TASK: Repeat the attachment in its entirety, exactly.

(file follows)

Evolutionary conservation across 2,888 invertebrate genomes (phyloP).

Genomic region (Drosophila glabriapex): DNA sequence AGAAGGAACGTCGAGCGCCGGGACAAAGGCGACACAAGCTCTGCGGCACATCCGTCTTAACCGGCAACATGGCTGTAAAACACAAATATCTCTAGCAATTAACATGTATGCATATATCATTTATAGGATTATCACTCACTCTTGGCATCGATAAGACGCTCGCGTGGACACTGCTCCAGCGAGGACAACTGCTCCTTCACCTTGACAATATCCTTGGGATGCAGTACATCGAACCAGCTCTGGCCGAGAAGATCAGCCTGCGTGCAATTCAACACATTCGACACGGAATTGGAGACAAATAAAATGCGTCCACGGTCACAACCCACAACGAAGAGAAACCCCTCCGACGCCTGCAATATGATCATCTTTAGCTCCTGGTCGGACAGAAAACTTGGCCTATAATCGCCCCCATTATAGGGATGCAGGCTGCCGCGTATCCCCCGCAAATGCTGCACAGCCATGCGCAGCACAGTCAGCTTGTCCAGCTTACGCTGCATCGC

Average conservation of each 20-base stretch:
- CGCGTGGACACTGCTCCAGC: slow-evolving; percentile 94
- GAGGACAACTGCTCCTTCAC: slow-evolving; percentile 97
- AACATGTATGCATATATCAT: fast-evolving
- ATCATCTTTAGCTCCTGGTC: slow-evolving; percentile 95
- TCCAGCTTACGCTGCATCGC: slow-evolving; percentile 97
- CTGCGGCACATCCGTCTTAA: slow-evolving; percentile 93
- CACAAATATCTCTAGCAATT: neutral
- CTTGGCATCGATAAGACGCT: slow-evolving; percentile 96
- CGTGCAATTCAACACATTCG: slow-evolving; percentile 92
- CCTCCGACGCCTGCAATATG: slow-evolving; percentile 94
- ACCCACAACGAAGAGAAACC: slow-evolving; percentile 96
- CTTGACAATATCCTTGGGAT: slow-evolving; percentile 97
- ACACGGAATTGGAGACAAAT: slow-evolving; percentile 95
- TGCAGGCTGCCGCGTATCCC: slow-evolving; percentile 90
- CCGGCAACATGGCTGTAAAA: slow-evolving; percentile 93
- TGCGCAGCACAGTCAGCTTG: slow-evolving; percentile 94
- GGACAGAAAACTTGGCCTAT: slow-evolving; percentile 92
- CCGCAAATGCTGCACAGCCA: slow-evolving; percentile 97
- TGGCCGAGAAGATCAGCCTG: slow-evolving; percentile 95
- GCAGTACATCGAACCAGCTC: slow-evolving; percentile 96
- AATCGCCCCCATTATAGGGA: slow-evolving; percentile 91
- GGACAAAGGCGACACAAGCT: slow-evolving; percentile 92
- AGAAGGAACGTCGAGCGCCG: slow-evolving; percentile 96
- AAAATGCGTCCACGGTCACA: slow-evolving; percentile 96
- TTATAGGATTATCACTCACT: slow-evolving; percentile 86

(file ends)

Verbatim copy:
Evolutionary conservation across 2,888 invertebrate genomes (phyloP).

Genomic region (Drosophila glabriapex): DNA sequence AGAAGGAACGTCGAGCGCCGGGACAAAGGCGACACAAGCTCTGCGGCACATCCGTCTTAACCGGCAACATGGCTGTAAAACACAAATATCTCTAGCAATTAACATGTATGCATATATCATTTATAGGATTATCACTCACTCTTGGCATCGATAAGACGCTCGCGTGGACACTGCTCCAGCGAGGACAACTGCTCCTTCACCTTGACAATATCCTTGGGATGCAGTACATCGAACCAGCTCTGGCCGAGAAGATCAGCCTGCGTGCAATTCAACACATTCGACACGGAATTGGAGACAAATAAAATGCGTCCACGGTCACAACCCACAACGAAGAGAAACCCCTCCGACGCCTGCAATATGATCATCTTTAGCTCCTGGTCGGACAGAAAACTTGGCCTATAATCGCCCCCATTATAGGGATGCAGGCTGCCGCGTATCCCCCGCAAATGCTGCACAGCCATGCGCAGCACAGTCAGCTTGTCCAGCTTACGCTGCATCGC

Average conservation of each 20-base stretch:
- CGCGTGGACACTGCTCCAGC: slow-evolving; percentile 94
- GAGGACAACTGCTCCTTCAC: slow-evolving; percentile 97
- AACATGTATGCATATATCAT: fast-evolving
- ATCATCTTTAGCTCCTGGTC: slow-evolving; percentile 95
- TCCAGCTTACGCTGCATCGC: slow-evolving; percentile 97
- CTGCGGCACATCCGTCTTAA: slow-evolving; percentile 93
- CACAAATATCTCTAGCAATT: neutral
- CTTGGCATCGATAAGACGCT: slow-evolving; percentile 96
- CGTGCAATTCAACACATTCG: slow-evolving; percentile 92
- CCTCCGACGCCTGCAATATG: slow-evolving; percentile 94
- ACCCACAACGAAGAGAAACC: slow-evolving; percentile 96
- CTTGACAATATCCTTGGGAT: slow-evolving; percentile 97
- ACACGGAATTGGAGACAAAT: slow-evolving; percentile 95
- TGCAGGCTGCCGCGTATCCC: slow-evolving; percentile 90
- CCGGCAACATGGCTGTAAAA: slow-evolving; percentile 93
- TGCGCAGCACAGTCAGCTTG: slow-evolving; percentile 94
- GGACAGAAAACTTGGCCTAT: slow-evolving; percentile 92
- CCGCAAATGCTGCACAGCCA: slow-evolving; percentile 97
- TGGCCGAGAAGATCAGCCTG: slow-evolving; percentile 95
- GCAGTACATCGAACCAGCTC: slow-evolving; percentile 96
- AATCGCCCCCATTATAGGGA: slow-evolving; percentile 91
- GGACAAAGGCGACACAAGCT: slow-evolving; percentile 92
- AGAAGGAACGTCGAGCGCCG: slow-evolving; percentile 96
- AAAATGCGTCCACGGTCACA: slow-evolving; percentile 96
- TTATAGGATTATCACTCACT: slow-evolving; percentile 86